For a list of the Linux system calls, see syscalls(2).

RETURN VALUE

On error, most system calls return a negative error number (i.e., the negated value of one of the constants described in errno(3)). The C library wrapper hides this detail from the caller: when a system call returns a negative value, the wrapper copies the absolute value into the errno variable, and returns −1 as the return value of the wrapper.

The value returned by a successful system call depends on the call. Many system calls return 0 on success, but some can return nonzero values from a successful call. The details are described in the individual manual pages.

In some cases, the programmer must define a feature test macro in order to obtain the declaration of a system call from the header file specified in the man page SYNOPSIS section. (Where required, these feature test macros must be defined before including any header files.) In such cases, the required macro is described in the man page. For further information on feature test macros, see feature_test_macros(7).

CONFORMING TO

Certain terms and abbreviations are used to indicate UNIX variants and standards to which calls in this section conform. See standards(7).

NOTES

Calling directly

In most cases, it is unnecessary to invoke a system call directly, but there are times when the Standard C library does not implement a nice wrapper function for you. In this case, the programmer must manually invoke the system call using syscall(2). Historically, this was also possible using one of the _syscall macros described in _syscall(2).

Authors and copyright conditions

Look at the header of the manual page source for the author(s) and copyright conditions. Note that these can be different from page to page!

SEE ALSO

_syscall(2), syscall(2), syscalls(2), errno(3), intro(3), capabilities(7), credentials(7), feature_test_macros(7), mq_overview(7), path_resolution(7), pipe(7), pty(7), sem_overview(7), shm_overview(7), signal(7), socket(7), standards(7), symlink(7), sysvipc(7), time(7)

COLOPHON

This page is part of release 5.04 of the Linux man-pages project. A description of the project, information about reporting bugs, and the latest version of this page, can be found at https://www.kernel.org/doc/man−pages/.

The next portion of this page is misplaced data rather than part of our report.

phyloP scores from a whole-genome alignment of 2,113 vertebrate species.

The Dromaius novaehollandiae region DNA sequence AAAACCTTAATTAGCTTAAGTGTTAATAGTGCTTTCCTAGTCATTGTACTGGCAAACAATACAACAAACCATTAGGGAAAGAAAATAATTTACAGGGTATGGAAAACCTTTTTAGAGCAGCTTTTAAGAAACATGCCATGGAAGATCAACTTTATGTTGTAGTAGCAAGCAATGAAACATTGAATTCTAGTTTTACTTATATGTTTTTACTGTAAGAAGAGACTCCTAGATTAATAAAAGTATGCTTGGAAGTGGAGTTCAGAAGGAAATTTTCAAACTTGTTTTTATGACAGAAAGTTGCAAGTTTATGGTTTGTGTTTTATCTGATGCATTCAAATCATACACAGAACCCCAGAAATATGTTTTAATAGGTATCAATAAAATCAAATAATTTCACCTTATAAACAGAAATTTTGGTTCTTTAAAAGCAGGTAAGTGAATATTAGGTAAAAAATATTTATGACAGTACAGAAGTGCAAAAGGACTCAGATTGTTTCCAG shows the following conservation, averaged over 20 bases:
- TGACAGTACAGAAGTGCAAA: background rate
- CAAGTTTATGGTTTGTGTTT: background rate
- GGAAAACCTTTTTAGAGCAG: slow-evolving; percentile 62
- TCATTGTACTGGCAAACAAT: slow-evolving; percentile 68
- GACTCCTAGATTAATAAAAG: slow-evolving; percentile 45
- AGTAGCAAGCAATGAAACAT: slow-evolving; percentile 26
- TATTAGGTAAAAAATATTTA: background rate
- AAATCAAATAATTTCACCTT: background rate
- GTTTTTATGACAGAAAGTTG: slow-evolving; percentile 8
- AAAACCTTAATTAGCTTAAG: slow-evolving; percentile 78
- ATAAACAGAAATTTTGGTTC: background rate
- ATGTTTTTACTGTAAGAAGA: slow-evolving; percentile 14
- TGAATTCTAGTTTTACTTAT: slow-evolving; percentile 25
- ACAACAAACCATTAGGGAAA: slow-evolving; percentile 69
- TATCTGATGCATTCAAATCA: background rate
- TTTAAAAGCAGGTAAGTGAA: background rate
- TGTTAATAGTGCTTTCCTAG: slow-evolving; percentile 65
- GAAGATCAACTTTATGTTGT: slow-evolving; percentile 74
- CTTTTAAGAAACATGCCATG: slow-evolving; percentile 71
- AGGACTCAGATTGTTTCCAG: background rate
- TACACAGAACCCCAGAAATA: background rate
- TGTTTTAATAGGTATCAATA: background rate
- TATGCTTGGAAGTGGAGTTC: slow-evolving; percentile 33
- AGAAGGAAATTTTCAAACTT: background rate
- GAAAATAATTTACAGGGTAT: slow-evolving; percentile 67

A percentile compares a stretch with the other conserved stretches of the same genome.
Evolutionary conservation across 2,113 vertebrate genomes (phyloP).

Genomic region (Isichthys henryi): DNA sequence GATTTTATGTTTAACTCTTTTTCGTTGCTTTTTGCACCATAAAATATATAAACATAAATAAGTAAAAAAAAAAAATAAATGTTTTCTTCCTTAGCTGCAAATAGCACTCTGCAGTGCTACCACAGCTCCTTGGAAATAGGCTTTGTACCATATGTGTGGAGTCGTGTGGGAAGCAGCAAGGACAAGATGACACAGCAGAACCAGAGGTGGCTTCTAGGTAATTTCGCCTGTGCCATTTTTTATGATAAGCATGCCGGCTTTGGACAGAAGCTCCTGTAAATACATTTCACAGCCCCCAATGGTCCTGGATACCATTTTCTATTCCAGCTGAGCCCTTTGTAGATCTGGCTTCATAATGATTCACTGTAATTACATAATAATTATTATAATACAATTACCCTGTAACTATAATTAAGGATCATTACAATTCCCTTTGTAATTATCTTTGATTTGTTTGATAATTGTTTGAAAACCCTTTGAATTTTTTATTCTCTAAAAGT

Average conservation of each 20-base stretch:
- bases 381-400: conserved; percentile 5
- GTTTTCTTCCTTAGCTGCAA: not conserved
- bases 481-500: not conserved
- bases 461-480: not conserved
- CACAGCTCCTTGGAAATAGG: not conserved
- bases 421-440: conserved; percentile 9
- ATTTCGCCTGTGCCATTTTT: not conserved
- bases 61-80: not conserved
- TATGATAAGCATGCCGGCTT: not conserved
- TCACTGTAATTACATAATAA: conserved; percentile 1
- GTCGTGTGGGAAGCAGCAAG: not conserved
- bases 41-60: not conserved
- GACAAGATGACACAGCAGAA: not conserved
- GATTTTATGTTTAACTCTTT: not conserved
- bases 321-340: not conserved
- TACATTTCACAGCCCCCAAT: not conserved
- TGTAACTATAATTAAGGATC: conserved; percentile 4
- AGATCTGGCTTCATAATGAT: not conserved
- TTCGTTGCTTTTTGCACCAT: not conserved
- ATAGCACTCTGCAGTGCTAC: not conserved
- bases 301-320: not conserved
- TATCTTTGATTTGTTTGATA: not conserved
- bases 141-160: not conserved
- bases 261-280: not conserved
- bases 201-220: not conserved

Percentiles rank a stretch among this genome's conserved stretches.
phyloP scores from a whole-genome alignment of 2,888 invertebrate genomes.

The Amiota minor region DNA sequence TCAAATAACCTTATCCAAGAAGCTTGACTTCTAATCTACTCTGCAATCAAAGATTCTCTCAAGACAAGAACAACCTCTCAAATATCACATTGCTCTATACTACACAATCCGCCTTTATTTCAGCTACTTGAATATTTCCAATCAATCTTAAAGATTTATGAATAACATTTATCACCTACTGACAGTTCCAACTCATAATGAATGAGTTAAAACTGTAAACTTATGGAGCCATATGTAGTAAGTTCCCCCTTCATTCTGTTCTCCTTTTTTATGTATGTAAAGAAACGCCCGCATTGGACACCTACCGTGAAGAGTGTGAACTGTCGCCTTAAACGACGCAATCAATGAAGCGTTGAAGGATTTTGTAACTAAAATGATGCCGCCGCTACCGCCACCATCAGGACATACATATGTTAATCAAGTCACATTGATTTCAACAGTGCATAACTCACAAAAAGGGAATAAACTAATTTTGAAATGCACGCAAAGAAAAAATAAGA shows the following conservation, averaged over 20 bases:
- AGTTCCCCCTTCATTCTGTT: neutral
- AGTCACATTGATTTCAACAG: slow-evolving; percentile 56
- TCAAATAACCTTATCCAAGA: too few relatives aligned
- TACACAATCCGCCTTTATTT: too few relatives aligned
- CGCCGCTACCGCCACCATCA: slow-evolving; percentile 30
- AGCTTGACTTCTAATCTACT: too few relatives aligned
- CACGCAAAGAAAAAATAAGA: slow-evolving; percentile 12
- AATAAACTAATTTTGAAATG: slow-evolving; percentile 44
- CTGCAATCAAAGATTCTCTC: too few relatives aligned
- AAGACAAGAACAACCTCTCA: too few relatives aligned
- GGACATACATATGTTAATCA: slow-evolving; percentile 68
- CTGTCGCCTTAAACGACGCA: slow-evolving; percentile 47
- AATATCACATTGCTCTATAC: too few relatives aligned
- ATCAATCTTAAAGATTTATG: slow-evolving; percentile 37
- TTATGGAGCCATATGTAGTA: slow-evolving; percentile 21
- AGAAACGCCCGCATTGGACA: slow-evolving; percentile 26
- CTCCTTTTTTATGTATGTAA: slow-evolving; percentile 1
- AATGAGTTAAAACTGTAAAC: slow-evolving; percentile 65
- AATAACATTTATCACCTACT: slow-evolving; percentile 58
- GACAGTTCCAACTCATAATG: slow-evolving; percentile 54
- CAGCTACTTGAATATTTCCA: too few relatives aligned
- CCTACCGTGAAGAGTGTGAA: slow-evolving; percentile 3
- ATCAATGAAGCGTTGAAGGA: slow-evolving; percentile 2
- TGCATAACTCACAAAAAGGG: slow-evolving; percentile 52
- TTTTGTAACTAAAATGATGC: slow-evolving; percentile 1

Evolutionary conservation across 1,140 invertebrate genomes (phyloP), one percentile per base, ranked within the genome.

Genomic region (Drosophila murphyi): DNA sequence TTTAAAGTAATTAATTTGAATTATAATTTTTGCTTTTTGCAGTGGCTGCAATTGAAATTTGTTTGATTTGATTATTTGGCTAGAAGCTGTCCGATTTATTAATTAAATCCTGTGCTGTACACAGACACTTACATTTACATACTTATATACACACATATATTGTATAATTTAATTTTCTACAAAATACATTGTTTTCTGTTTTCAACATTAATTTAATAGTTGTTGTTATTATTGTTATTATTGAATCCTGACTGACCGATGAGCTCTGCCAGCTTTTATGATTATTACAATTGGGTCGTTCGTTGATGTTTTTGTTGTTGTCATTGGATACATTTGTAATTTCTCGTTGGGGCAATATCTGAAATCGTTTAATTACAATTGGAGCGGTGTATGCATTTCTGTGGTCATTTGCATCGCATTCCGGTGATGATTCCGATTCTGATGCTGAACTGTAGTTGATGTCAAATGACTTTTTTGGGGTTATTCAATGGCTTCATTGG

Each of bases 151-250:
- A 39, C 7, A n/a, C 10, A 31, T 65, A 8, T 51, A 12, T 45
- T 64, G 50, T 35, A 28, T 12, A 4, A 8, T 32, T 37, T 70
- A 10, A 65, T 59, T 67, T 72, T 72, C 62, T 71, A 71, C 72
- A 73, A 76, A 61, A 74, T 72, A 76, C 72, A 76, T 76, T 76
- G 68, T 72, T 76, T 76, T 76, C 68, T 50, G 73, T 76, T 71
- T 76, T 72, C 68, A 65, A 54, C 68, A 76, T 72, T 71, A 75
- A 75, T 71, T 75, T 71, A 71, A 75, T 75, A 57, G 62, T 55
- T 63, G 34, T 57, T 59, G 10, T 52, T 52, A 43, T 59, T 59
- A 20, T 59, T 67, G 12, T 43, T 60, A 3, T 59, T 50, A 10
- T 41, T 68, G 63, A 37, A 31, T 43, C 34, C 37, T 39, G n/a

Copyright (C) 2007 Michael Kerrisk <mtk.manpagesgmail.com>

%%%LICENSE_START(VERBATIM)
Permission is granted to make and distribute verbatim copies of this
manual provided the copyright notice and this permission notice are
preserved on all copies.

Permission is granted to copy and distribute modified versions of this
manual under the conditions for verbatim copying, provided that the
entire resulting derived work is distributed under the terms of a
permission notice identical to this one.

Since the Linux kernel and libraries are constantly changing, this
manual page may be incorrect or out-of-date.  The author(s) assume no
responsibility for errors or omissions, or for damages resulting from
the use of the information contained herein.  The author(s) may not
have taken the same level of care in the production of this manual,
which is licensed free of charge, as they might when working
professionally.

Formatted or processed versions of this manual, if unaccompanied by
the source, must acknowledge the copyright and authors of this work.
%%%LICENSE_END

2007-10-23 mtk: moved the _syscallN specific material to the
    new _syscall(2) page, and substantially enhanced and rewrote
    the remaining material on this page.

Section (3) intro


Linux manual pages Section 3  

Name

intro — introduction to library functions

DESCRIPTION

Section 3 of the manual describes all library functions excluding the library functions (system call wrappers) described in Section 2, which implement system calls.

Many of the functions described in the section are part of the Standard C Library (libc Some functions are part of other libraries (e.g., the math library, libm or the real-time library, librt in which case the manual page will indicate the linker option needed to link against the required library (e.g., −lm and −lrt, respectively, for the aforementioned libraries).

In some cases, the programmer must define a feature test macro in order to obtain the declaration of a function from the header file specified in the man page SYNOPSIS section. (Where required, these feature test macros must be defined before including any header files.) In such cases, the required macro is described in the man page. For further information on feature test macros, see feature_test_macros(7).

CONFORMING TO

Certain terms and abbreviations are used to indicate UNIX variants and standards to which calls in this section conform. See standards(7).